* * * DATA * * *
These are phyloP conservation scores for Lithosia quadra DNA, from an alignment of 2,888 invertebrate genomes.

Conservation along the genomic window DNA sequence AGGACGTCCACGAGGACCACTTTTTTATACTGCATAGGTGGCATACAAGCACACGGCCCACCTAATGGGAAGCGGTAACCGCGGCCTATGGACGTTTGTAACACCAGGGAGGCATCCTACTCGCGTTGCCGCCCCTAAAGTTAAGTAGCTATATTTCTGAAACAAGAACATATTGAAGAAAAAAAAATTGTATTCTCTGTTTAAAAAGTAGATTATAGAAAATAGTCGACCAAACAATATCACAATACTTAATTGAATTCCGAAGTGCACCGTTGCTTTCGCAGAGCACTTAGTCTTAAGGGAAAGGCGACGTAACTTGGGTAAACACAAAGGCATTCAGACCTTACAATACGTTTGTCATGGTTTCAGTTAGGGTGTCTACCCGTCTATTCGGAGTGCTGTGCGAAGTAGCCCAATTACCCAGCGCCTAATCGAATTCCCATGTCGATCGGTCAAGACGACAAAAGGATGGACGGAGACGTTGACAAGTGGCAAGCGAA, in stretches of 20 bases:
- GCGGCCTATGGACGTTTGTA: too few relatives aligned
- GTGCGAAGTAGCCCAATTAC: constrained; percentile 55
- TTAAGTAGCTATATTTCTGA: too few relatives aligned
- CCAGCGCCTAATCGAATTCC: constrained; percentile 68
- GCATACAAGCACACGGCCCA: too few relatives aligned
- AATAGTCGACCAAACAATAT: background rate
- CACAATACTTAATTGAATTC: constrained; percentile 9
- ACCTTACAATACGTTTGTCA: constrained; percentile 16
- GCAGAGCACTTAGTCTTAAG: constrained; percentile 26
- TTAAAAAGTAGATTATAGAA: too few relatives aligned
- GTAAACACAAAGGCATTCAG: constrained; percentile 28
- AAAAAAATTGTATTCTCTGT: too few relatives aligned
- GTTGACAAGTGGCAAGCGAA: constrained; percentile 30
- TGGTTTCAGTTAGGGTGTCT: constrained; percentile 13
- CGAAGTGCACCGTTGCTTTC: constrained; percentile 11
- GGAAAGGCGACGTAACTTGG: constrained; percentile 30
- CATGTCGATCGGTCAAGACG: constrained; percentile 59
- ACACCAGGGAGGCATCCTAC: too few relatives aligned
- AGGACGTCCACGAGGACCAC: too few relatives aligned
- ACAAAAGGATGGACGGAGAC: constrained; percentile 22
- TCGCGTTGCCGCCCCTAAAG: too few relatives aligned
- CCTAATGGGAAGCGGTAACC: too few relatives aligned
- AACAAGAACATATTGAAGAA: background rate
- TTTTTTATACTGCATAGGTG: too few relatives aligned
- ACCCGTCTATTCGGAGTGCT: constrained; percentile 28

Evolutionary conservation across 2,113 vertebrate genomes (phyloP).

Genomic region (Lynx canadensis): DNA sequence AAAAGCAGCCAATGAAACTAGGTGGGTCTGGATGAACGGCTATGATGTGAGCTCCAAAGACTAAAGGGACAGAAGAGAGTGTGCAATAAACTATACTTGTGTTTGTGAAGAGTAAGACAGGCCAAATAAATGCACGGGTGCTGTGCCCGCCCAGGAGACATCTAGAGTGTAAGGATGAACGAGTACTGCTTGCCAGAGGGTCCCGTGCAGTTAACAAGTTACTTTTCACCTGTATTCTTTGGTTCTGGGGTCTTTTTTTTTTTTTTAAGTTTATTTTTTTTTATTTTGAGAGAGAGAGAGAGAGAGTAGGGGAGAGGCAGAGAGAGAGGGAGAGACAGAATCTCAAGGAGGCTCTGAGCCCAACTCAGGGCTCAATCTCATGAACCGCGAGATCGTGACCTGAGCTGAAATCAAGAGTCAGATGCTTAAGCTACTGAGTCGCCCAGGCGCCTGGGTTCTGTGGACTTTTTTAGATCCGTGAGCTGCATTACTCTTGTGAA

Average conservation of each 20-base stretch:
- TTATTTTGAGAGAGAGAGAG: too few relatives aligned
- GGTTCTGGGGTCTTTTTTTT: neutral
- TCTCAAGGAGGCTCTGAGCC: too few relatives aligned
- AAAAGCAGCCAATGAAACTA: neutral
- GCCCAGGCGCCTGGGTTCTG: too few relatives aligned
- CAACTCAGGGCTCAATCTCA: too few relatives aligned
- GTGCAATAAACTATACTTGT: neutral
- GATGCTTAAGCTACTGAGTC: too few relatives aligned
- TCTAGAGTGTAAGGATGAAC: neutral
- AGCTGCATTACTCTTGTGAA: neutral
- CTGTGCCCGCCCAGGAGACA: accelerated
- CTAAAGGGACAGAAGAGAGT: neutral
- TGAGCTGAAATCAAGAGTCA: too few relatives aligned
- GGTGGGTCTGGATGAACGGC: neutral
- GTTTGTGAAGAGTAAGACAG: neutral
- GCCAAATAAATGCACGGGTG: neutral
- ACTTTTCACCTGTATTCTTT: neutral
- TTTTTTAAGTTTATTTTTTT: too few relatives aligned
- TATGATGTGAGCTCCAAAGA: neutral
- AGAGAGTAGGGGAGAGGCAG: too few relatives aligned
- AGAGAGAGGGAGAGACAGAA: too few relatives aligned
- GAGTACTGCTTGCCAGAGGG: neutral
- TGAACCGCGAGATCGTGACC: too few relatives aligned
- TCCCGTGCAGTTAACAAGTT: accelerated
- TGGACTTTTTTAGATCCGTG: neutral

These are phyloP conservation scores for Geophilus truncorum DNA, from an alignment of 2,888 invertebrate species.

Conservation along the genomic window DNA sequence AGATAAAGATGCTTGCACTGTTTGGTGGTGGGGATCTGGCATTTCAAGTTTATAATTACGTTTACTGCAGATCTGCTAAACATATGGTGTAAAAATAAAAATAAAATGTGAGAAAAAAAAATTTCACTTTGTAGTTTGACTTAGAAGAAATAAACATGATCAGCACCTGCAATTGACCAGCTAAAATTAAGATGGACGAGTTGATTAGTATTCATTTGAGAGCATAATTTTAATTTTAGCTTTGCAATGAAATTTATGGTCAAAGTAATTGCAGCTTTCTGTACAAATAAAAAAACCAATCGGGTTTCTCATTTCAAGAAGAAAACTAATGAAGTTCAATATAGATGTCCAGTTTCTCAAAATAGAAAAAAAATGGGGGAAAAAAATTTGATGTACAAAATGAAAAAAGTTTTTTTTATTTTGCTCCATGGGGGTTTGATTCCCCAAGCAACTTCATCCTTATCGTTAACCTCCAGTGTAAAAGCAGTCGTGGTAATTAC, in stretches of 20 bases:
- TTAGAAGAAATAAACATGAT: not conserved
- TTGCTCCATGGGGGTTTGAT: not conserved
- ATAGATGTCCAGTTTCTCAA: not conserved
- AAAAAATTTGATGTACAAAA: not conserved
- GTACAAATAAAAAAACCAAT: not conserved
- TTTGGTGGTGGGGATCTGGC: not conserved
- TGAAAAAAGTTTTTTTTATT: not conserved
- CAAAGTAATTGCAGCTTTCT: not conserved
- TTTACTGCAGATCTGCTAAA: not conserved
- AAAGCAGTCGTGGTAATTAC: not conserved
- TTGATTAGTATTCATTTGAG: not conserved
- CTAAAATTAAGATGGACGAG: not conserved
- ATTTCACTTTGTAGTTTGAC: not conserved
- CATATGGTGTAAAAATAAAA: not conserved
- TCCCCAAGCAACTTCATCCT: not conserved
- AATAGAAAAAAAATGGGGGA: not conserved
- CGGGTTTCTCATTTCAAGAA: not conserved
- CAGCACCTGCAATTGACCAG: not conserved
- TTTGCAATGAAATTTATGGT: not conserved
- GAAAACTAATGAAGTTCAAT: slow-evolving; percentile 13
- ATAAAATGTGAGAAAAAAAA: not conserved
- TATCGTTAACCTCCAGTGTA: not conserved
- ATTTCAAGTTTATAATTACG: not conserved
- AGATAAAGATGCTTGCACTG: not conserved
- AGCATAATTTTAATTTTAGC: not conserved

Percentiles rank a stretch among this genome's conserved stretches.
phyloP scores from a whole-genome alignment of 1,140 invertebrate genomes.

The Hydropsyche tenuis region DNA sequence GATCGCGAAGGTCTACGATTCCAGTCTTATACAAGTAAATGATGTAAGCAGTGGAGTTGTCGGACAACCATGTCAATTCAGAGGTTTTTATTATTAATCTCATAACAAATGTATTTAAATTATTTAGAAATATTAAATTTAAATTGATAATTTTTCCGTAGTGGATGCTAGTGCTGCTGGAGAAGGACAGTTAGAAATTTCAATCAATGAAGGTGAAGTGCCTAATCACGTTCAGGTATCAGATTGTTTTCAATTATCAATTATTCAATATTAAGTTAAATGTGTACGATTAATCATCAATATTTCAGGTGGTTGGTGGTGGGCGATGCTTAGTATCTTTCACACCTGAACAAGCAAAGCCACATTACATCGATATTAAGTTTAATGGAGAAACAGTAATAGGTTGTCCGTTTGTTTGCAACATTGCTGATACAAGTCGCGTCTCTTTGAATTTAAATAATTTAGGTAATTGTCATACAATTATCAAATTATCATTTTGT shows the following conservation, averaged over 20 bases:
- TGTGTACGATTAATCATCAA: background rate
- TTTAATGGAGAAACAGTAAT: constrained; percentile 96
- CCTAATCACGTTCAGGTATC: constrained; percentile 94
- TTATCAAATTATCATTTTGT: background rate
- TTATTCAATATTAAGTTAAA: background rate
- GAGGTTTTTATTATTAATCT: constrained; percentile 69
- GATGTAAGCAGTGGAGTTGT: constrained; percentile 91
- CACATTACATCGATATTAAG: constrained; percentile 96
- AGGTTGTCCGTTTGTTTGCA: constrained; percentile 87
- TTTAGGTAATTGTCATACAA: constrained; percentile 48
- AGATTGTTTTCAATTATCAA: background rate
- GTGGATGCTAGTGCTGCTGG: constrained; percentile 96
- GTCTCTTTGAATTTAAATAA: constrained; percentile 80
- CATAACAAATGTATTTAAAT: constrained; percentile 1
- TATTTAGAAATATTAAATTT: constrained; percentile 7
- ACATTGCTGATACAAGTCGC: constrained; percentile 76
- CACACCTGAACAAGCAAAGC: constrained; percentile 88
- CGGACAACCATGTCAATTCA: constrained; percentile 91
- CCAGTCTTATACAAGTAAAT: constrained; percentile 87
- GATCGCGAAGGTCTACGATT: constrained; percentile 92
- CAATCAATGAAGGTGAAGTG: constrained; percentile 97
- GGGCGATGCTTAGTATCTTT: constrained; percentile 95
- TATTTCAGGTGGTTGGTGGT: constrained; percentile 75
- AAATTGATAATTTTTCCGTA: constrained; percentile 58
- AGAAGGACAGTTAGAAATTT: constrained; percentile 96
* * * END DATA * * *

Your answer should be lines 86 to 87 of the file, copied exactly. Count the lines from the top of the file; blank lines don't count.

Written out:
- TGTGTACGATTAATCATCAA: background rate
- TTTAATGGAGAAACAGTAAT: constrained; percentile 96